Credit due to- Kevin P. Duffus his book “War Zone world war ll off the North Carolina coast” While world war ll was well under its horrific way in Europe few people knew it was POUNDING on Americas front door. German U-Boats were sinking merchant marine vessels mostly off the coast of North Carolina’s Outer Banks at an alarming rate. The good folks of Ocracoake, Rodanthe, Hatteras Villages watched, heard and felt the explosions from the torpedoing German subs. The merchant marines are civilians that transport goods and people. March 29, 1942 Palm Sunday, the 452 foot long passenger freighter City of New York was steaming north. At 12:45 pm Oberleutnant Georg Lassen of the U-160 pieced the side of the flagship freighter with a torpedo. With that Desanka Mohorovicic, pregnant with a due date approaching in two weeks climbed into a crowded life boat another person on the life boat was a doctor who had fallen and broke two ribs. They were lowered into the 15 foot seas, 51 degree 25-knot winds, and a water temp of 72, they were in the gulf stream. Rowing as hard and fast as they could to escape the flying cargo that rocketed out of the ocean as the freighter went down. Underneath a canvas sail being used as a privacy screen and to protect, at 2:30 am Monday morning a healthy eight pound baby boy was born in the darkness with the doctors help roughly 5o miles due east of Rodanthe Village. Now 26 hours later and 100 miles due east of Kitty Hawk a flair lit up the night sky from the life boat at 4:28 am. Eight miles south was the USS Jesse Roper who saw the light and sped towards it finding 21 survivors from the City of New York plus one. A cargo net was draped over the side of the destroyer so all who were able could climb to safety. A stretcher was lowered for the baby and might have been the hardest part of the whole experience for Desanka when she had to send her child up alone, she then made the climb, the only other person to use the stretcher was an elderly woman. From there they safely made it to port in Norfolk Va. It’s truly amazing and inspiring the things we are capable of when called on. Now as then these are confusing tough times. It’s hard to wrap your head around the destruction one person with a gun will do and they seem to do it more and more to innocent people. There are no words for what happened last Friday no words I can give to ease the pain the parents will live with. We need to raise our kids to be better than this and be in their lives, teach right and wrong and the privilege and responsibility of using a gun. I was brought up with a huge respect for guns. I couldn’t hold one until I was a certain age then I had to wait until I was older to fire one older yet before I could go hunting with out any supervision but really all along being supervised and taught real gun safety. maybe I’ll find it all different when my kids are older and I find myself so removed from there lives-moods-needs etc. and have no way of getting back in but I will always try. As parents we have a responsibility to not allow this to happen. breaks my heart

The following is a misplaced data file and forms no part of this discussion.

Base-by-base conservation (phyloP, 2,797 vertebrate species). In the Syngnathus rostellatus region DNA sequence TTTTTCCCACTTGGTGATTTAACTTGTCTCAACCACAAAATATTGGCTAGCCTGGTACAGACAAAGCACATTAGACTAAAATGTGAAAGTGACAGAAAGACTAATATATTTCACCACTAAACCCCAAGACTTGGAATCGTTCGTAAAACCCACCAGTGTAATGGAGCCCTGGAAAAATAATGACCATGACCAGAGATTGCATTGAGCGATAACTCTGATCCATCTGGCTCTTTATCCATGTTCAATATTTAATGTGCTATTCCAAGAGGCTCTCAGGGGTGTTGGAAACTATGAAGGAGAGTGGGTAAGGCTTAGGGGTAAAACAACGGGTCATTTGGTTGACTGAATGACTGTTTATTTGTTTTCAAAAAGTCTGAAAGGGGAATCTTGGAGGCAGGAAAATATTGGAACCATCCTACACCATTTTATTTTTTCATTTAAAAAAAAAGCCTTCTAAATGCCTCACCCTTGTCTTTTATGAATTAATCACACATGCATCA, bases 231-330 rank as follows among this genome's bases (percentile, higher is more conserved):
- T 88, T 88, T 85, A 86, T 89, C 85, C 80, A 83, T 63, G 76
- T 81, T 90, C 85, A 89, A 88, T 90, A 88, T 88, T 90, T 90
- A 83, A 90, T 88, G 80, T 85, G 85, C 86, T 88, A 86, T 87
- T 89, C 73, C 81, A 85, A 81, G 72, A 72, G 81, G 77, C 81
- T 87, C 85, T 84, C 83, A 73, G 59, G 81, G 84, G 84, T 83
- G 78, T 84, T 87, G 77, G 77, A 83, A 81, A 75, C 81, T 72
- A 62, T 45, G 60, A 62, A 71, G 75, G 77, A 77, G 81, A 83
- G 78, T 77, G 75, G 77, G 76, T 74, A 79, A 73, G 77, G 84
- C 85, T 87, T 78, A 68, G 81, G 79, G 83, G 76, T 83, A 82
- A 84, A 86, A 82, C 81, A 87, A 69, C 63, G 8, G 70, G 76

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Ready for delivery on Friday. It has a Helmsman Spar Urethane finish then past wax over that. The glue is the Titebond lll which I really like using on an assembly this big, it doesn’t set up as fast as their yellow glue so the risk of having a part freeze up before you get it all together isn’t as bad and it’s more water proof than the yellow Titebond ll, although the exterior pieces Ive made using the yellow have never failed at the glue joint. A seat rotted out on chair I made in the late 90’s the glue joints are still sound. It’s lived outside for the last four years with no finish on it and rain/snow water sits in the seat. I still use it.
If you click on this pic (you then have to click on it again) and blow it up you see a piece of metal under the arm rest in the seat, its a bullet probably a 22 cal there were three of them in this seat I didn’t know until I started planing and carving the seat. They were where the dark scars are. My hand plane irons cut right through the lead with out nicking the edge! I’ve planed over bullets before and they did nick the blade. It is a 200 year old tree, it’s seen some abuse.